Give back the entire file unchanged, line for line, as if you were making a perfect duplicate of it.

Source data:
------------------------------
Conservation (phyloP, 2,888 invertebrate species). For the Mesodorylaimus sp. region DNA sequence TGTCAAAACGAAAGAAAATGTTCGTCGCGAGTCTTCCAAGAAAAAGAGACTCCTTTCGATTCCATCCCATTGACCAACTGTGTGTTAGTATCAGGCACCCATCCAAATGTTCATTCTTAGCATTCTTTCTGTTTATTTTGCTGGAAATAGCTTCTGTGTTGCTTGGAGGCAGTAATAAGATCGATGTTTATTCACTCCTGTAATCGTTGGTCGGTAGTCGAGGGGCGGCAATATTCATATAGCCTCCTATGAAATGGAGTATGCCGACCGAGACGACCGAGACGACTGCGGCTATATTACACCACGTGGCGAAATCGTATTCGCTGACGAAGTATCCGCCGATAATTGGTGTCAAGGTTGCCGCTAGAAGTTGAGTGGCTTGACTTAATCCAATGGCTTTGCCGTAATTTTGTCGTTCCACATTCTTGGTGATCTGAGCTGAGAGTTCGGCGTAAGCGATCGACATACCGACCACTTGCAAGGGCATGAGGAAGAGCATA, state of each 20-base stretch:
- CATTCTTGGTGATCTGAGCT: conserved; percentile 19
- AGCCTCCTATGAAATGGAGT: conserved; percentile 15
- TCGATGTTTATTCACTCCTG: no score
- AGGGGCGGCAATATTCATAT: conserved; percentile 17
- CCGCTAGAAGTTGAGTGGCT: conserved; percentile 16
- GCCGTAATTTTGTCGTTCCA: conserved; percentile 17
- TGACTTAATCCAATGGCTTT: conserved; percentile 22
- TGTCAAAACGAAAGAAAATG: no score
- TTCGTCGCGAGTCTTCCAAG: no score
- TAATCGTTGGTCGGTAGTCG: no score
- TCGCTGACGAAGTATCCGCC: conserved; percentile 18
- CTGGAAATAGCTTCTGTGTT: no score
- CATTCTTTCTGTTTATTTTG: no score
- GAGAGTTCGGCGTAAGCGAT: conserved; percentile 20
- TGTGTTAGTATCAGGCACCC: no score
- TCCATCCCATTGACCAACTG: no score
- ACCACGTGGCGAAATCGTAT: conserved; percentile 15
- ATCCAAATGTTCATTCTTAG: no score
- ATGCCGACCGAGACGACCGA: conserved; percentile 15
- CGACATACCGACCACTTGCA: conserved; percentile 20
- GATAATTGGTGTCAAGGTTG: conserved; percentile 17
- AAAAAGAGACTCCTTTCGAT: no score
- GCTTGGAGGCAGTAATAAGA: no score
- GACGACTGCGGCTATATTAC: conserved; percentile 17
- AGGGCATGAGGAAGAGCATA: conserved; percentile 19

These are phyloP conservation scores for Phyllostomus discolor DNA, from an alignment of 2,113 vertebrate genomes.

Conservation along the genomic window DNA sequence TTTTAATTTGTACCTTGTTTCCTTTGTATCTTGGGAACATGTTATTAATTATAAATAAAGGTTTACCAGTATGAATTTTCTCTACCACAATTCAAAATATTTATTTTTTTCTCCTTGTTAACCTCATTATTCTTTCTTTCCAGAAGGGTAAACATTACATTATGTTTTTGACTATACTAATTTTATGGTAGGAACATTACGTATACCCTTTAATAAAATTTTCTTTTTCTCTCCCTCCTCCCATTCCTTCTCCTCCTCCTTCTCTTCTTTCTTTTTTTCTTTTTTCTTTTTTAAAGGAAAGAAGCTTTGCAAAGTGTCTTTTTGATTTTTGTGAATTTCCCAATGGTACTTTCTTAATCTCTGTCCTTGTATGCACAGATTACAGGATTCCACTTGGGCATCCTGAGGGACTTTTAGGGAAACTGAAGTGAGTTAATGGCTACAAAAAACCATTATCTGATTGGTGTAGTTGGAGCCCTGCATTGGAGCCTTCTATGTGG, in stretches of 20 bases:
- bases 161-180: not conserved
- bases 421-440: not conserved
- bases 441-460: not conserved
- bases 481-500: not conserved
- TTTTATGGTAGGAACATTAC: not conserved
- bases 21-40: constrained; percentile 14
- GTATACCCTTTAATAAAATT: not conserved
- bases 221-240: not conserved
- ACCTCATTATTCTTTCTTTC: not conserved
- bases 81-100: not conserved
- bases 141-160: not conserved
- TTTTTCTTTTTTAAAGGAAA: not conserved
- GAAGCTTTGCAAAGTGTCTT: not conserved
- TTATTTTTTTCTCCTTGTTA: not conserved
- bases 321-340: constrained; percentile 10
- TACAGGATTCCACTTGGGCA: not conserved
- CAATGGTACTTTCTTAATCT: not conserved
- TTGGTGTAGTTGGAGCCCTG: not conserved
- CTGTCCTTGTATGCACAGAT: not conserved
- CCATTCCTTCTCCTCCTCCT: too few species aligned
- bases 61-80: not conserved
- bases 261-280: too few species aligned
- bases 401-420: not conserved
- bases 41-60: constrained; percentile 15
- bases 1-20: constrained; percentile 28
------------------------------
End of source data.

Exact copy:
Conservation (phyloP, 2,888 invertebrate species). For the Mesodorylaimus sp. region DNA sequence TGTCAAAACGAAAGAAAATGTTCGTCGCGAGTCTTCCAAGAAAAAGAGACTCCTTTCGATTCCATCCCATTGACCAACTGTGTGTTAGTATCAGGCACCCATCCAAATGTTCATTCTTAGCATTCTTTCTGTTTATTTTGCTGGAAATAGCTTCTGTGTTGCTTGGAGGCAGTAATAAGATCGATGTTTATTCACTCCTGTAATCGTTGGTCGGTAGTCGAGGGGCGGCAATATTCATATAGCCTCCTATGAAATGGAGTATGCCGACCGAGACGACCGAGACGACTGCGGCTATATTACACCACGTGGCGAAATCGTATTCGCTGACGAAGTATCCGCCGATAATTGGTGTCAAGGTTGCCGCTAGAAGTTGAGTGGCTTGACTTAATCCAATGGCTTTGCCGTAATTTTGTCGTTCCACATTCTTGGTGATCTGAGCTGAGAGTTCGGCGTAAGCGATCGACATACCGACCACTTGCAAGGGCATGAGGAAGAGCATA, state of each 20-base stretch:
- CATTCTTGGTGATCTGAGCT: conserved; percentile 19
- AGCCTCCTATGAAATGGAGT: conserved; percentile 15
- TCGATGTTTATTCACTCCTG: no score
- AGGGGCGGCAATATTCATAT: conserved; percentile 17
- CCGCTAGAAGTTGAGTGGCT: conserved; percentile 16
- GCCGTAATTTTGTCGTTCCA: conserved; percentile 17
- TGACTTAATCCAATGGCTTT: conserved; percentile 22
- TGTCAAAACGAAAGAAAATG: no score
- TTCGTCGCGAGTCTTCCAAG: no score
- TAATCGTTGGTCGGTAGTCG: no score
- TCGCTGACGAAGTATCCGCC: conserved; percentile 18
- CTGGAAATAGCTTCTGTGTT: no score
- CATTCTTTCTGTTTATTTTG: no score
- GAGAGTTCGGCGTAAGCGAT: conserved; percentile 20
- TGTGTTAGTATCAGGCACCC: no score
- TCCATCCCATTGACCAACTG: no score
- ACCACGTGGCGAAATCGTAT: conserved; percentile 15
- ATCCAAATGTTCATTCTTAG: no score
- ATGCCGACCGAGACGACCGA: conserved; percentile 15
- CGACATACCGACCACTTGCA: conserved; percentile 20
- GATAATTGGTGTCAAGGTTG: conserved; percentile 17
- AAAAAGAGACTCCTTTCGAT: no score
- GCTTGGAGGCAGTAATAAGA: no score
- GACGACTGCGGCTATATTAC: conserved; percentile 17
- AGGGCATGAGGAAGAGCATA: conserved; percentile 19

These are phyloP conservation scores for Phyllostomus discolor DNA, from an alignment of 2,113 vertebrate genomes.

Conservation along the genomic window DNA sequence TTTTAATTTGTACCTTGTTTCCTTTGTATCTTGGGAACATGTTATTAATTATAAATAAAGGTTTACCAGTATGAATTTTCTCTACCACAATTCAAAATATTTATTTTTTTCTCCTTGTTAACCTCATTATTCTTTCTTTCCAGAAGGGTAAACATTACATTATGTTTTTGACTATACTAATTTTATGGTAGGAACATTACGTATACCCTTTAATAAAATTTTCTTTTTCTCTCCCTCCTCCCATTCCTTCTCCTCCTCCTTCTCTTCTTTCTTTTTTTCTTTTTTCTTTTTTAAAGGAAAGAAGCTTTGCAAAGTGTCTTTTTGATTTTTGTGAATTTCCCAATGGTACTTTCTTAATCTCTGTCCTTGTATGCACAGATTACAGGATTCCACTTGGGCATCCTGAGGGACTTTTAGGGAAACTGAAGTGAGTTAATGGCTACAAAAAACCATTATCTGATTGGTGTAGTTGGAGCCCTGCATTGGAGCCTTCTATGTGG, in stretches of 20 bases:
- bases 161-180: not conserved
- bases 421-440: not conserved
- bases 441-460: not conserved
- bases 481-500: not conserved
- TTTTATGGTAGGAACATTAC: not conserved
- bases 21-40: constrained; percentile 14
- GTATACCCTTTAATAAAATT: not conserved
- bases 221-240: not conserved
- ACCTCATTATTCTTTCTTTC: not conserved
- bases 81-100: not conserved
- bases 141-160: not conserved
- TTTTTCTTTTTTAAAGGAAA: not conserved
- GAAGCTTTGCAAAGTGTCTT: not conserved
- TTATTTTTTTCTCCTTGTTA: not conserved
- bases 321-340: constrained; percentile 10
- TACAGGATTCCACTTGGGCA: not conserved
- CAATGGTACTTTCTTAATCT: not conserved
- TTGGTGTAGTTGGAGCCCTG: not conserved
- CTGTCCTTGTATGCACAGAT: not conserved
- CCATTCCTTCTCCTCCTCCT: too few species aligned
- bases 61-80: not conserved
- bases 261-280: too few species aligned
- bases 401-420: not conserved
- bases 41-60: constrained; percentile 15
- bases 1-20: constrained; percentile 28